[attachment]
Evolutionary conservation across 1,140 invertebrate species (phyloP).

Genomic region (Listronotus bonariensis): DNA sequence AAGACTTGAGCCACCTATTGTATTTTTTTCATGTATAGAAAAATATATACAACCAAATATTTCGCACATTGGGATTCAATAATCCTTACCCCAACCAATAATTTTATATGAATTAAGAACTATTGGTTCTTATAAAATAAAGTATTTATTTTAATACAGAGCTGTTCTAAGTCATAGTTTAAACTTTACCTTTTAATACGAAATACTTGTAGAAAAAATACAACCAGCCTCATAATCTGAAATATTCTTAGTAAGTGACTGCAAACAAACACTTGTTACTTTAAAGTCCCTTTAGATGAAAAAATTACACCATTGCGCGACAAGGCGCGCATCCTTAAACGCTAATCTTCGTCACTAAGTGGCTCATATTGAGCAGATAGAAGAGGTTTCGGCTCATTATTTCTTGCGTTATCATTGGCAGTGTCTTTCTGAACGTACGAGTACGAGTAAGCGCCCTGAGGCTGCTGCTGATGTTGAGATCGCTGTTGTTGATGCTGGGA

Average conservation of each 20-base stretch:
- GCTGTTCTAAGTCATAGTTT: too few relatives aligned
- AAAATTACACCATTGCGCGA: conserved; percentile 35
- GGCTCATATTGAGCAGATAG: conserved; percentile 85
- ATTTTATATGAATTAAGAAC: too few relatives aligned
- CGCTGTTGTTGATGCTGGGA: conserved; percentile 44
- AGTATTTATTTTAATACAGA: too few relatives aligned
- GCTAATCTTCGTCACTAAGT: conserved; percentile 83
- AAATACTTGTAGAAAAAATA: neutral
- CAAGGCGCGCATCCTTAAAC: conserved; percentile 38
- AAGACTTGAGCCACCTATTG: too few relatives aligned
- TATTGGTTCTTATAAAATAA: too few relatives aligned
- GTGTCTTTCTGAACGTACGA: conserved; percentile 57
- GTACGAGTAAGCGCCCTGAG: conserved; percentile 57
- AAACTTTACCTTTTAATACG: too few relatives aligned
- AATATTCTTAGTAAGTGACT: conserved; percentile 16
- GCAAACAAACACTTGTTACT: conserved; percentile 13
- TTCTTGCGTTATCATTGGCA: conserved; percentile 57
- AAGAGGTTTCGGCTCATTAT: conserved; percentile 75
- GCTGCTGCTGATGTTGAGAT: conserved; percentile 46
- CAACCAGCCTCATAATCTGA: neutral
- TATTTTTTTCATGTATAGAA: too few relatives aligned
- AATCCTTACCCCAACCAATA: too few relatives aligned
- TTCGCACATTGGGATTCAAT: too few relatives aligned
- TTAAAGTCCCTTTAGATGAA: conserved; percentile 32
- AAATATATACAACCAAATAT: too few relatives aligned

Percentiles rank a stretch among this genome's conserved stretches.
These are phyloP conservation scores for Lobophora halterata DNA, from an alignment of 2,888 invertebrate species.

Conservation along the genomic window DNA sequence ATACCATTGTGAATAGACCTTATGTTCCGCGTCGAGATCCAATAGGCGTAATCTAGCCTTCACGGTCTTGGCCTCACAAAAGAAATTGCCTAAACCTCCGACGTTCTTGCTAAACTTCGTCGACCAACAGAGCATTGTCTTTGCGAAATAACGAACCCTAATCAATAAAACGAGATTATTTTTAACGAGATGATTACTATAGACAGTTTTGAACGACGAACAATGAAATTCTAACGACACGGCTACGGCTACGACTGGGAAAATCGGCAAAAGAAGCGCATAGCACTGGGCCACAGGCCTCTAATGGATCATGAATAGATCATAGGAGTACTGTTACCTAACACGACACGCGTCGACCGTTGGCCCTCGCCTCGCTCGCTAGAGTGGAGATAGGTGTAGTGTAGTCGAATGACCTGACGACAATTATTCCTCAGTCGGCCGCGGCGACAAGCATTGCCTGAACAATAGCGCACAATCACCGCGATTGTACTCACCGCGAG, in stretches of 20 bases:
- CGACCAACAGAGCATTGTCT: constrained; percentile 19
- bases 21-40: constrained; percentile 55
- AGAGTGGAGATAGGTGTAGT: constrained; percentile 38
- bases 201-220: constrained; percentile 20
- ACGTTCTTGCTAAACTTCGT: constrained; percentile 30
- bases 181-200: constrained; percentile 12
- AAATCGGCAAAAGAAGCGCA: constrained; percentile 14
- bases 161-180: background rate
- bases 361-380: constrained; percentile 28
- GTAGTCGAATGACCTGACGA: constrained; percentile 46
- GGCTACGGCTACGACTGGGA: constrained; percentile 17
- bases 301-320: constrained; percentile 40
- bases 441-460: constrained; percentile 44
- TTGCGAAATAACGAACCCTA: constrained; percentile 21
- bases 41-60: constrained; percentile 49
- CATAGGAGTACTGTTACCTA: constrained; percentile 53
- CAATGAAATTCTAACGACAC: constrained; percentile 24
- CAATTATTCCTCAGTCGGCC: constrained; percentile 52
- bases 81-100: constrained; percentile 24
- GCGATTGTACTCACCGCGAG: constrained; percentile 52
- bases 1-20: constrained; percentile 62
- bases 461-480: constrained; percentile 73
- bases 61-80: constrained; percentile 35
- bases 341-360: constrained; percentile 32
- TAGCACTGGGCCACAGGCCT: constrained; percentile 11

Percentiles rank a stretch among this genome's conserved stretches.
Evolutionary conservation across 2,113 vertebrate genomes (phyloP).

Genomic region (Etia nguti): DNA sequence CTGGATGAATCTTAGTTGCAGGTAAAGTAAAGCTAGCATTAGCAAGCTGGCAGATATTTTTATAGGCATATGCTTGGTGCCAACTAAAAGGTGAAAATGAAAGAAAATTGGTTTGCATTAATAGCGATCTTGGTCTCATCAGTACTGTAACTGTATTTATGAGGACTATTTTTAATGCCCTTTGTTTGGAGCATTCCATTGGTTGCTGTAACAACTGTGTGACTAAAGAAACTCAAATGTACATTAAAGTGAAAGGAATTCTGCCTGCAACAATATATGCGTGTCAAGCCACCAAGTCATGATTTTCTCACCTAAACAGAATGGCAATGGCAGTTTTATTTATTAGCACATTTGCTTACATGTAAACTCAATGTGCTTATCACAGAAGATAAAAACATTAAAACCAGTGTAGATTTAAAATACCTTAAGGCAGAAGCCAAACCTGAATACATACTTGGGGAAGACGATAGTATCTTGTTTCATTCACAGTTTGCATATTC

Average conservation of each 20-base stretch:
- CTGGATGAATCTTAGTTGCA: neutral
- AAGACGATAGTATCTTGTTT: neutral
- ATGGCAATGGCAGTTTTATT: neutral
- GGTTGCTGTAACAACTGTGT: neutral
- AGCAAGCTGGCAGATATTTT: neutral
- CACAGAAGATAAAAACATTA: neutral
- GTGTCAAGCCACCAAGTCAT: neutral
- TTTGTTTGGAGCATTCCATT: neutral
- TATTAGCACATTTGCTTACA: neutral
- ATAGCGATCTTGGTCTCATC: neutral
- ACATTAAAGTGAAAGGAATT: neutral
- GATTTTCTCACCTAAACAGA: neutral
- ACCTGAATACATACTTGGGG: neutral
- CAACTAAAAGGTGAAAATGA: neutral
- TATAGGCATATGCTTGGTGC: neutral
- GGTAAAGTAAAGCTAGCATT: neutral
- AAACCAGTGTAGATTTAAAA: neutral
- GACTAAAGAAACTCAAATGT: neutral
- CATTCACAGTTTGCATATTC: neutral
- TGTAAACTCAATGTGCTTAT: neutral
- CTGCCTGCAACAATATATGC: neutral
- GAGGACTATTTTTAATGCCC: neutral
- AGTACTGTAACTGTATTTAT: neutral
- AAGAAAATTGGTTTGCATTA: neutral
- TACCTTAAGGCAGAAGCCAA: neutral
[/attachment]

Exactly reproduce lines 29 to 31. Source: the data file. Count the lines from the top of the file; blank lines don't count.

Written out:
Percentiles rank a stretch among this genome's conserved stretches.
These are phyloP conservation scores for Lobophora halterata DNA, from an alignment of 2,888 invertebrate species.

Conservation along the genomic window DNA sequence ATACCATTGTGAATAGACCTTATGTTCCGCGTCGAGATCCAATAGGCGTAATCTAGCCTTCACGGTCTTGGCCTCACAAAAGAAATTGCCTAAACCTCCGACGTTCTTGCTAAACTTCGTCGACCAACAGAGCATTGTCTTTGCGAAATAACGAACCCTAATCAATAAAACGAGATTATTTTTAACGAGATGATTACTATAGACAGTTTTGAACGACGAACAATGAAATTCTAACGACACGGCTACGGCTACGACTGGGAAAATCGGCAAAAGAAGCGCATAGCACTGGGCCACAGGCCTCTAATGGATCATGAATAGATCATAGGAGTACTGTTACCTAACACGACACGCGTCGACCGTTGGCCCTCGCCTCGCTCGCTAGAGTGGAGATAGGTGTAGTGTAGTCGAATGACCTGACGACAATTATTCCTCAGTCGGCCGCGGCGACAAGCATTGCCTGAACAATAGCGCACAATCACCGCGATTGTACTCACCGCGAG, in stretches of 20 bases: